Wednesday, March 16, 2011


by Diane Forrest, RN

Nearly everyone has lost someone special in their life, either expentantly or unexpectanly.  With thr recent tragedies that have occurred in the world we sometimes have trouble understanding why.  There are 5 stages of grief that have been defined by Kubler-Ross in 1969.  They are as follows:
  1. Denial
  2. Anger
  3. Bargaining
  4. Depression
  5. Acceptance
Not everyone goes through all the stages, and there is no time frame to move between stages.  This is a very personal process and should never be rushed.  As a nurse, you experience death and bereavement constantly. A nurse's role is to be supportive to the patient by talking with them, praying with them, if they wish, listeing, offer to call family or friends.  It is very difficult to say the right words.  Phrases like "they are in a better plance" and "they aren't suffering anymore" may not be comforting to someone who has just lost a family member.  Saying that you know what they are going through because it happened to you is also not as helpful.  Each person's feelings are different.  Sometimes it is just best to listen, let the person know that you are sorry for their loss and assist with calling the funeral home and packing the belongings.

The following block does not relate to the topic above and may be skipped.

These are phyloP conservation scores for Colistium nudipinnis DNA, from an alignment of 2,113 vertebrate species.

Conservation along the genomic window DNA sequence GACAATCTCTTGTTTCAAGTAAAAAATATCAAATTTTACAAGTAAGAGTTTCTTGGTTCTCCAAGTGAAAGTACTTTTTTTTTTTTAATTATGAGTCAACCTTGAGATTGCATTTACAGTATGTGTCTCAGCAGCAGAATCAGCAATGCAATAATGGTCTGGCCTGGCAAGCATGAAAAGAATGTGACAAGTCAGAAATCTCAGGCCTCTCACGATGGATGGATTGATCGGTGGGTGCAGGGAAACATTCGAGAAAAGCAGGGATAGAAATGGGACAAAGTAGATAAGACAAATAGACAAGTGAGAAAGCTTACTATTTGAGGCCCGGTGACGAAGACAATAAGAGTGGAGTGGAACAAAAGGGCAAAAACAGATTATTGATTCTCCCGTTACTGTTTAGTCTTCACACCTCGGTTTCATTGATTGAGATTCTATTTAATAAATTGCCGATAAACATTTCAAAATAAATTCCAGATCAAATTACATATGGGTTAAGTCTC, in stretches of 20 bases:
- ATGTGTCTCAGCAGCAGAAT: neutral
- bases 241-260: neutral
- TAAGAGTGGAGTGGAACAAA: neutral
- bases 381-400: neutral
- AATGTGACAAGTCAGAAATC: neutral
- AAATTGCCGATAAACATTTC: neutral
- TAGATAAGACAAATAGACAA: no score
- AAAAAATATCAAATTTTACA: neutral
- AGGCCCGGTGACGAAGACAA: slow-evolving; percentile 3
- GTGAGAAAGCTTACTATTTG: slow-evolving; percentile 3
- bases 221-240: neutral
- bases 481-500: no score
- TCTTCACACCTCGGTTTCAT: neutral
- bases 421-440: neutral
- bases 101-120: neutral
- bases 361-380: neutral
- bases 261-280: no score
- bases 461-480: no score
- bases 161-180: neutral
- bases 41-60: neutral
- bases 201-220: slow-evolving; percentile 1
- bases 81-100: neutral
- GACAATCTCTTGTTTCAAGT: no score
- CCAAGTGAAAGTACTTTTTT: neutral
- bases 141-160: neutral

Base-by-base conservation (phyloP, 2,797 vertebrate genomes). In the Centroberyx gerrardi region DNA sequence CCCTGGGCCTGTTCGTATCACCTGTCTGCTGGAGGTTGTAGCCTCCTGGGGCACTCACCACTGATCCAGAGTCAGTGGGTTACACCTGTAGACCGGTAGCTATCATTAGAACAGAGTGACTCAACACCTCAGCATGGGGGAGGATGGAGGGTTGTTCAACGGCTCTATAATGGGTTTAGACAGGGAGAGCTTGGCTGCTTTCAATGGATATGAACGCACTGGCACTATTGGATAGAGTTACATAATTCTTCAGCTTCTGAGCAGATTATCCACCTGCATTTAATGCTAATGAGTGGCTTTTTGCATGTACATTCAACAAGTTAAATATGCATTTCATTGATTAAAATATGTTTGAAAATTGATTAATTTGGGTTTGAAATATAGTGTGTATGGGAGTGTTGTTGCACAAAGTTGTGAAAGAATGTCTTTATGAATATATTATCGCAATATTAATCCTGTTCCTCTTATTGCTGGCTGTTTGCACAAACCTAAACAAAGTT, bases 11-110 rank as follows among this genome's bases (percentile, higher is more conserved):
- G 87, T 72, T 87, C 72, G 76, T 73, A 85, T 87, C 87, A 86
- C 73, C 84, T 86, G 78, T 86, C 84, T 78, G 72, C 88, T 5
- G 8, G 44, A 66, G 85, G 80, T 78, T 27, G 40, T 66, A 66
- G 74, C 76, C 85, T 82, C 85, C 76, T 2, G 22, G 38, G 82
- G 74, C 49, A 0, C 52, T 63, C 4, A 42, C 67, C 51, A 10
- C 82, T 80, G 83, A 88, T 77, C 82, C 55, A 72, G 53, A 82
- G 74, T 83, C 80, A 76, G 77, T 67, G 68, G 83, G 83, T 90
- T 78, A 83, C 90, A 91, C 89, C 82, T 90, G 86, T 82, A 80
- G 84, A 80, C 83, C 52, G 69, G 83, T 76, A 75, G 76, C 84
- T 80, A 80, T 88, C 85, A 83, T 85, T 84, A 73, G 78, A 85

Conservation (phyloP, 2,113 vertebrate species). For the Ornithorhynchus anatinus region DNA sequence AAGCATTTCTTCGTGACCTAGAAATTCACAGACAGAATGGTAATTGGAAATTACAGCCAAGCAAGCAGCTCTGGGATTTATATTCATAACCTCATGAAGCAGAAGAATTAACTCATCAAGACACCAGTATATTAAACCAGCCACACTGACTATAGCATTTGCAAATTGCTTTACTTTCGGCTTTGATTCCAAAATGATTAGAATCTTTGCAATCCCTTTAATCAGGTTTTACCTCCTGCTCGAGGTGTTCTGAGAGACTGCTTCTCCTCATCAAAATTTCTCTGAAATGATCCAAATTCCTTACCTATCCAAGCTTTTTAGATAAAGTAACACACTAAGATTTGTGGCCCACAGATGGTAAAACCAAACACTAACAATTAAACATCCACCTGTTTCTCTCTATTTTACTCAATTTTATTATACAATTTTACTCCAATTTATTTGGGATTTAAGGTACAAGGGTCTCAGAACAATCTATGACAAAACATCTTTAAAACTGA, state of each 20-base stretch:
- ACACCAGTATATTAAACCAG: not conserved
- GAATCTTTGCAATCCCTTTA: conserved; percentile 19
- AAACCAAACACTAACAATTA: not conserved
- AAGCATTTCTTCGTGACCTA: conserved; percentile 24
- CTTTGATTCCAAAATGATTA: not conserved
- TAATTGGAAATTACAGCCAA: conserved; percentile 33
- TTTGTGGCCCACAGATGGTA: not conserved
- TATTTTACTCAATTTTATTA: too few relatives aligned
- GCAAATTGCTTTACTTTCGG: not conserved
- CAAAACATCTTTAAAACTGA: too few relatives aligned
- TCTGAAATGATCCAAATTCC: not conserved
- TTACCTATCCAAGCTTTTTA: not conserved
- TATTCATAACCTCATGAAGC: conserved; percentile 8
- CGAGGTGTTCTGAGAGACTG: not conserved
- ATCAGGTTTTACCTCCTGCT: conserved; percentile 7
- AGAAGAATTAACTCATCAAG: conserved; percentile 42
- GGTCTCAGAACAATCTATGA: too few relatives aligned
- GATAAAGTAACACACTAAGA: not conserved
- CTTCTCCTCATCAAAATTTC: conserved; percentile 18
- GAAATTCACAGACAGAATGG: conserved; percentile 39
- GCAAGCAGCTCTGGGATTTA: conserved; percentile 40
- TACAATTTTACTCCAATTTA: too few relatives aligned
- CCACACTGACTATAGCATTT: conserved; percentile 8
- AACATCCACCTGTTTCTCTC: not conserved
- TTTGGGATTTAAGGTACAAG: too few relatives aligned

Suggestions to assist in dealing with this loss include: crying, talking with family members and friends, visit support groups. Loss of a loved one is a difficult thing to overcome, it takes time.  Don't rush it, and it will get better each day.

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